Faculty & Staff
Mark R. Warren, PhD
- Associate Professor, Department of Public Policy and Public Affairs, McCormack Graduate School
- 617.287.6948 Telephone:
- Mark.Warren@umb.edu Email:
100 Morrissey Blvd. Office Location: McCormack Hall, 3rd Floor, Room 426
Areas of Expertise
Community organizing, Education reform, Race and racial justice, Faith-based initiatives
PhD, Sociology, Harvard University
MA, Sociology, Harvard University
BA, Social Studies, Harvard College
Mark R. Warren is a sociologist concerned with the revitalization of American democratic and community life. He studies efforts to strengthen institutions that anchor low-income communities— schools, congregations and other community-based organizations—and to build broad-based alliances among these institutions and across race and social class. He is interested in the development of educational and community leadership through involvement in multiracial political action as well as the outcomes of such efforts in fostering community development, social justice, and school transformation. He is committed to using the results of scholarly research to promote equity in public policy and to advance democratic practice.
Warren penned several books, including Fire in the Heart: How White Activists Embrace Racial Justice (Oxford University Press) and Dry Bones Rattling: Community Building to Revitalize American Democracy (Princeton University Press), and is co-editor of a book on social capital-based strategies for combating poverty called Social Capital and Poor Communities (Russell Sage Foundation Press). Mark also published a widely-cited lead article in the Harvard Educational Review on the relationship between community development and school improvement, entitled “Communities and Schools: A New View of Urban Education Reform.”
Directing a large-scale study of community organizing efforts at school reform in six localities across the country, Warren built an innovative collaborative model with sixteen doctoral students and faculty. The book from that project, A Match on Dry Grass: Community Organizing as a Catalyst for School Reform (Oxford University Press), was published in September 2011.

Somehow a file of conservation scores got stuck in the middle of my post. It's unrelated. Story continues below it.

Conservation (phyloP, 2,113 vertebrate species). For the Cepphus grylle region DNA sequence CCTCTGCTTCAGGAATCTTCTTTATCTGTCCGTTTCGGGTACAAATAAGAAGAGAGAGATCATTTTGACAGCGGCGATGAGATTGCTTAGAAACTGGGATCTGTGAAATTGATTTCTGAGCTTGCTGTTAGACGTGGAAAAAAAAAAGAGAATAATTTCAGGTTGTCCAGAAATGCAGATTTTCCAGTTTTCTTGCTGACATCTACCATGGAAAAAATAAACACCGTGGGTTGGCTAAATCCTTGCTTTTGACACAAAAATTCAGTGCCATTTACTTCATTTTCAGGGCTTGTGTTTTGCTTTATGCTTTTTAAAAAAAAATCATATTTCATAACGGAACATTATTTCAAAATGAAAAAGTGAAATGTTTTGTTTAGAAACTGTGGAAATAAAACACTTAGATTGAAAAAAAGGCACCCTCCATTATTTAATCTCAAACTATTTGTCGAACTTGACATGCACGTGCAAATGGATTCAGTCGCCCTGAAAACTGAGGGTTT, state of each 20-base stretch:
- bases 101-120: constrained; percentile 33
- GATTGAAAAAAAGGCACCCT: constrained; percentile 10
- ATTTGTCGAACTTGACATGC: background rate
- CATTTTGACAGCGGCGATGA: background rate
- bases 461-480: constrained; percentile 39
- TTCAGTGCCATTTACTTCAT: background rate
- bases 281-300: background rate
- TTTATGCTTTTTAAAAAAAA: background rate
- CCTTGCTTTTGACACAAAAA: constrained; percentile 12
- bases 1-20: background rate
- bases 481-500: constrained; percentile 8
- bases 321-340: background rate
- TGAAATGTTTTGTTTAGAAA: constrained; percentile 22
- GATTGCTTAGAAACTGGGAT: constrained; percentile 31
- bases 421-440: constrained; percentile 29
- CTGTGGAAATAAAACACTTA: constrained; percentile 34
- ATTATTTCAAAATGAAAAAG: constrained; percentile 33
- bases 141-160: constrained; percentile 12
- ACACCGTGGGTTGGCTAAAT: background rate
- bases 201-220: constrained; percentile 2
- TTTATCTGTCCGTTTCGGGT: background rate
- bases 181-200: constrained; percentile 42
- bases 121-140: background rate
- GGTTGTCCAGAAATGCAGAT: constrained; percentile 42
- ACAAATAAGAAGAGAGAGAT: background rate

In addition to teaching courses on community organizing, education reform, and qualitative research methods, he mentors a large number of doctoral students who are interested in community organizing and education reform, the relationship between families, communities and schools, and the role of community activism in advancing social justice and institutional and policy change.
As founding chairperson of a new Special Interest Group of the American Education Research Association on Community and Youth Organizing for Education Reform, Mark Warren works with a growing number of scholars to build a new field of research on the role of community organizing in education reform and to promote international scholarship on community organizing.
Committed to develop a new approach to scholarly work that is engaged and collaborative, he has organized several national conferences designed to foster collaboration between researchers, community organizers, educators and policymakers. He is on the national and Boston organizing team of the Urban Research-Based Action Network.
Warren is also an active member of the community at the W.E.B. Du Bois Institute for African and African-American Research at Harvard University. Before coming to the University of Massachusetts, he was an associate professor of education at Harvard University and an associate professor of sociology at Fordham University, where he founded and directed the college’s service learning program. Mark Warren continues his involvement with college students through his membership on the board of Harvard College’s Phillips Brooks House Association, the college’s student-led community service/action network.
Please visit Mark Warren’s personal website
Teaching in the Public Policy PhD Program:
PPOL-G 697 Special Topics: Public Policy and Social Justice
Teaching in the Public Affairs MSPA Program:
PAF G 621 Analytical Skills for Policy Analysis II